He will be grilled by the Labour-dominated Treasury select committee on his forecasts for GDP, (predicted at between 2% and 2.5%) and corporation tax revenues, which Brown has linked to an improvement in the stock market.
The Commons Treasury Committee, chaired by Dumbarton MP John McFall, has called for a review of government economic forecasting claiming that Brown may have over-estimated the future recovery of tax revenues from the recession.
MPs want more warning of the date of future Budgets and also expressed concern about the possibility of future borrowing and tax increases, questioned the chancellor’s growth forecasts, and called for tighter monitoring of the way departments spend increases in their budgets.
The criticism follows demands from the Liberal Democrats for the National Audit Office to review all the chancellor’s Budget assumptions and figures and not just those he asks them to.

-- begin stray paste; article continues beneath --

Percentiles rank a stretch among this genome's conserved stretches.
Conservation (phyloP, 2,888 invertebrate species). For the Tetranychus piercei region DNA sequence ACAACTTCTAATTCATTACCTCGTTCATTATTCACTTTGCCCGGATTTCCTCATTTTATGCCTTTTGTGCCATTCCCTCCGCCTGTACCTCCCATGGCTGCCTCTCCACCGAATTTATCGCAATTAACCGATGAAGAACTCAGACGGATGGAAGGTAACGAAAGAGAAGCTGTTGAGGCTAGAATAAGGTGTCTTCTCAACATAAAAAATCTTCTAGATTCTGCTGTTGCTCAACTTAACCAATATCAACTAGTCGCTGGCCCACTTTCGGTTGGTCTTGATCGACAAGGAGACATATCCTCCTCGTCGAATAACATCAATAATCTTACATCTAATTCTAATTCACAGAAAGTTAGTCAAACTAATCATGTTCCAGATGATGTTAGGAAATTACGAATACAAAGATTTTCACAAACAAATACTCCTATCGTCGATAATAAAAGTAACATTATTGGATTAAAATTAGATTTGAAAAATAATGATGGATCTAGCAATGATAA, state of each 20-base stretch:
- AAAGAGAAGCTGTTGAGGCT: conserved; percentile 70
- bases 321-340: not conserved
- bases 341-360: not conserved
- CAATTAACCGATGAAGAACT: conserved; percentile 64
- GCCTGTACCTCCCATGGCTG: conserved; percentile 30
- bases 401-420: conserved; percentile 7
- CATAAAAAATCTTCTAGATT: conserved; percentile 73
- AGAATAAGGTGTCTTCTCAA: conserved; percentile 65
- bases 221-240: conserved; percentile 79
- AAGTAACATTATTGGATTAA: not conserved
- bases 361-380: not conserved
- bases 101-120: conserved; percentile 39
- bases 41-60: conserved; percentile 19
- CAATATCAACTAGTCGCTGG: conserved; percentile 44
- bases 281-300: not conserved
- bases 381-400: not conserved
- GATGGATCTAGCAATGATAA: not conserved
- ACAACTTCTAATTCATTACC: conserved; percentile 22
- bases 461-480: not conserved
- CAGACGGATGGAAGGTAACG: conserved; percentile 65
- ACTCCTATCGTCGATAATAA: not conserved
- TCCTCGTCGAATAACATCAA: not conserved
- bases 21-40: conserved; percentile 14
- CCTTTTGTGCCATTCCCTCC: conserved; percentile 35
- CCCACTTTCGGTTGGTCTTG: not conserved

The committee also says the Inland Revenue failed to properly predict the demand for telephone helpline advice following the fiasco of the introduction of new tax credits.
Organisations like the Institute for Fiscal Studies believe his predictions for tax revenues are too high, while he will also be challenged on his economic growth forecasts.
Recently Brown has come under attack over the Budget deficit, with PricewaterhouseCoopers claiming a slight miscalculations in economic growth could see the government’s finances sink into the red by as much as £46bn.
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